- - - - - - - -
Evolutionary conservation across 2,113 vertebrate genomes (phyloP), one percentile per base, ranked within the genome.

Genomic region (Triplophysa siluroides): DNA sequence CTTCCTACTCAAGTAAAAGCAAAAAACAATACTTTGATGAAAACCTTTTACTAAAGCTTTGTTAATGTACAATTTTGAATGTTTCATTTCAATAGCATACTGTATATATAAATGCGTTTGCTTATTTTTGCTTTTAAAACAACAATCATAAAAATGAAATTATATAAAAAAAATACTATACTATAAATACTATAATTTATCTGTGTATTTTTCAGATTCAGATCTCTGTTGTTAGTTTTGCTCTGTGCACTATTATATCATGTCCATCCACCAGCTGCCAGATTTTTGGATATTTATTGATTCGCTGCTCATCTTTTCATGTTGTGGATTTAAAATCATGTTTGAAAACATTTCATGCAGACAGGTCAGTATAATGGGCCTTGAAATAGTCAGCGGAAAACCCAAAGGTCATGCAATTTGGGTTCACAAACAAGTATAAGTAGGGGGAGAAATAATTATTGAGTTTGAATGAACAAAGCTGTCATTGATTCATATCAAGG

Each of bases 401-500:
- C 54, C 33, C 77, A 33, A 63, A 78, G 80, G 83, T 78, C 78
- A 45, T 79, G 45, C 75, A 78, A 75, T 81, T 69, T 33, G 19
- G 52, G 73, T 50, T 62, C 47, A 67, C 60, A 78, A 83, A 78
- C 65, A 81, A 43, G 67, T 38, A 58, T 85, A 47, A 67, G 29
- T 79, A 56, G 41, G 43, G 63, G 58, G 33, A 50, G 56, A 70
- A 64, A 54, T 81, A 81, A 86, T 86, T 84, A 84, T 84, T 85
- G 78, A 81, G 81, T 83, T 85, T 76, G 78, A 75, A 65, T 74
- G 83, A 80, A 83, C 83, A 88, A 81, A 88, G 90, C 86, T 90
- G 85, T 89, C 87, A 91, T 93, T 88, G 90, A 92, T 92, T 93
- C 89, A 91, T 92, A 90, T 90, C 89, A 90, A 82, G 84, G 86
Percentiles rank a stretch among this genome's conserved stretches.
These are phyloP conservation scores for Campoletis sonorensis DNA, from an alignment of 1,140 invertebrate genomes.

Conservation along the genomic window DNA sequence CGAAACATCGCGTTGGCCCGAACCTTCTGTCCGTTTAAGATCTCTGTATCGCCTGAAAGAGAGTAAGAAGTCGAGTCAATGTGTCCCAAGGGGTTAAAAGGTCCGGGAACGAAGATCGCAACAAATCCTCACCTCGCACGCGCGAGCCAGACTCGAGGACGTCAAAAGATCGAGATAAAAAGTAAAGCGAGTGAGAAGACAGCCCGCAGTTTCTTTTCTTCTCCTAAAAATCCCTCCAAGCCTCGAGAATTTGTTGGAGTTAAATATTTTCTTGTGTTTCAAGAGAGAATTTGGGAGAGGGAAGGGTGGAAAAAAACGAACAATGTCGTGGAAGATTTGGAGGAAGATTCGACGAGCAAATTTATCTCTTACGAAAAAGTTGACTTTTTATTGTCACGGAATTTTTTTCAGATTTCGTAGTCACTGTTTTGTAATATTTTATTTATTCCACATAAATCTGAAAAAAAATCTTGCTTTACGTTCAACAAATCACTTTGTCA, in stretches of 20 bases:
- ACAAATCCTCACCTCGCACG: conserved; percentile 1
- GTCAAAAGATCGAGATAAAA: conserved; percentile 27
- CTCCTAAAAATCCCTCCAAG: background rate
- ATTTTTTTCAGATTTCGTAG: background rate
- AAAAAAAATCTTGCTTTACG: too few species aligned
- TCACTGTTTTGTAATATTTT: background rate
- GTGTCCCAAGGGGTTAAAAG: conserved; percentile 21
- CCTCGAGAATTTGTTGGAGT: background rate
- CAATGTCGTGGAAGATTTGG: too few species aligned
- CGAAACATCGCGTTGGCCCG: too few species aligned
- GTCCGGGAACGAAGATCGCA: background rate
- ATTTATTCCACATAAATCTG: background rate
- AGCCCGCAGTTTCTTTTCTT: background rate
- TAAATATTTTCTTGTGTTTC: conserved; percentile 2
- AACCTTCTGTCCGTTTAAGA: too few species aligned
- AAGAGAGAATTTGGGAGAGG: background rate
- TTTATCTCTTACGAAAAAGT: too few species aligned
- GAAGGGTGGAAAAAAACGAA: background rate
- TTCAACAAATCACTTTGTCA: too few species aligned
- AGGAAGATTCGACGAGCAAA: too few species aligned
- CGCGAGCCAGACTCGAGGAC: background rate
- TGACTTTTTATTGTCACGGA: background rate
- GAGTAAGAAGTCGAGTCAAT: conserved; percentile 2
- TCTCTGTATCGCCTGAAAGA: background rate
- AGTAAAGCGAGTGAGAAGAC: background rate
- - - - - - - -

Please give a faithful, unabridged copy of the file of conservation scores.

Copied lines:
Evolutionary conservation across 2,113 vertebrate genomes (phyloP), one percentile per base, ranked within the genome.

Genomic region (Triplophysa siluroides): DNA sequence CTTCCTACTCAAGTAAAAGCAAAAAACAATACTTTGATGAAAACCTTTTACTAAAGCTTTGTTAATGTACAATTTTGAATGTTTCATTTCAATAGCATACTGTATATATAAATGCGTTTGCTTATTTTTGCTTTTAAAACAACAATCATAAAAATGAAATTATATAAAAAAAATACTATACTATAAATACTATAATTTATCTGTGTATTTTTCAGATTCAGATCTCTGTTGTTAGTTTTGCTCTGTGCACTATTATATCATGTCCATCCACCAGCTGCCAGATTTTTGGATATTTATTGATTCGCTGCTCATCTTTTCATGTTGTGGATTTAAAATCATGTTTGAAAACATTTCATGCAGACAGGTCAGTATAATGGGCCTTGAAATAGTCAGCGGAAAACCCAAAGGTCATGCAATTTGGGTTCACAAACAAGTATAAGTAGGGGGAGAAATAATTATTGAGTTTGAATGAACAAAGCTGTCATTGATTCATATCAAGG

Each of bases 401-500:
- C 54, C 33, C 77, A 33, A 63, A 78, G 80, G 83, T 78, C 78
- A 45, T 79, G 45, C 75, A 78, A 75, T 81, T 69, T 33, G 19
- G 52, G 73, T 50, T 62, C 47, A 67, C 60, A 78, A 83, A 78
- C 65, A 81, A 43, G 67, T 38, A 58, T 85, A 47, A 67, G 29
- T 79, A 56, G 41, G 43, G 63, G 58, G 33, A 50, G 56, A 70
- A 64, A 54, T 81, A 81, A 86, T 86, T 84, A 84, T 84, T 85
- G 78, A 81, G 81, T 83, T 85, T 76, G 78, A 75, A 65, T 74
- G 83, A 80, A 83, C 83, A 88, A 81, A 88, G 90, C 86, T 90
- G 85, T 89, C 87, A 91, T 93, T 88, G 90, A 92, T 92, T 93
- C 89, A 91, T 92, A 90, T 90, C 89, A 90, A 82, G 84, G 86
Percentiles rank a stretch among this genome's conserved stretches.
These are phyloP conservation scores for Campoletis sonorensis DNA, from an alignment of 1,140 invertebrate genomes.

Conservation along the genomic window DNA sequence CGAAACATCGCGTTGGCCCGAACCTTCTGTCCGTTTAAGATCTCTGTATCGCCTGAAAGAGAGTAAGAAGTCGAGTCAATGTGTCCCAAGGGGTTAAAAGGTCCGGGAACGAAGATCGCAACAAATCCTCACCTCGCACGCGCGAGCCAGACTCGAGGACGTCAAAAGATCGAGATAAAAAGTAAAGCGAGTGAGAAGACAGCCCGCAGTTTCTTTTCTTCTCCTAAAAATCCCTCCAAGCCTCGAGAATTTGTTGGAGTTAAATATTTTCTTGTGTTTCAAGAGAGAATTTGGGAGAGGGAAGGGTGGAAAAAAACGAACAATGTCGTGGAAGATTTGGAGGAAGATTCGACGAGCAAATTTATCTCTTACGAAAAAGTTGACTTTTTATTGTCACGGAATTTTTTTCAGATTTCGTAGTCACTGTTTTGTAATATTTTATTTATTCCACATAAATCTGAAAAAAAATCTTGCTTTACGTTCAACAAATCACTTTGTCA, in stretches of 20 bases:
- ACAAATCCTCACCTCGCACG: conserved; percentile 1
- GTCAAAAGATCGAGATAAAA: conserved; percentile 27
- CTCCTAAAAATCCCTCCAAG: background rate
- ATTTTTTTCAGATTTCGTAG: background rate
- AAAAAAAATCTTGCTTTACG: too few species aligned
- TCACTGTTTTGTAATATTTT: background rate
- GTGTCCCAAGGGGTTAAAAG: conserved; percentile 21
- CCTCGAGAATTTGTTGGAGT: background rate
- CAATGTCGTGGAAGATTTGG: too few species aligned
- CGAAACATCGCGTTGGCCCG: too few species aligned
- GTCCGGGAACGAAGATCGCA: background rate
- ATTTATTCCACATAAATCTG: background rate
- AGCCCGCAGTTTCTTTTCTT: background rate
- TAAATATTTTCTTGTGTTTC: conserved; percentile 2
- AACCTTCTGTCCGTTTAAGA: too few species aligned
- AAGAGAGAATTTGGGAGAGG: background rate
- TTTATCTCTTACGAAAAAGT: too few species aligned
- GAAGGGTGGAAAAAAACGAA: background rate
- TTCAACAAATCACTTTGTCA: too few species aligned
- AGGAAGATTCGACGAGCAAA: too few species aligned
- CGCGAGCCAGACTCGAGGAC: background rate
- TGACTTTTTATTGTCACGGA: background rate
- GAGTAAGAAGTCGAGTCAAT: conserved; percentile 2
- TCTCTGTATCGCCTGAAAGA: background rate
- AGTAAAGCGAGTGAGAAGAC: background rate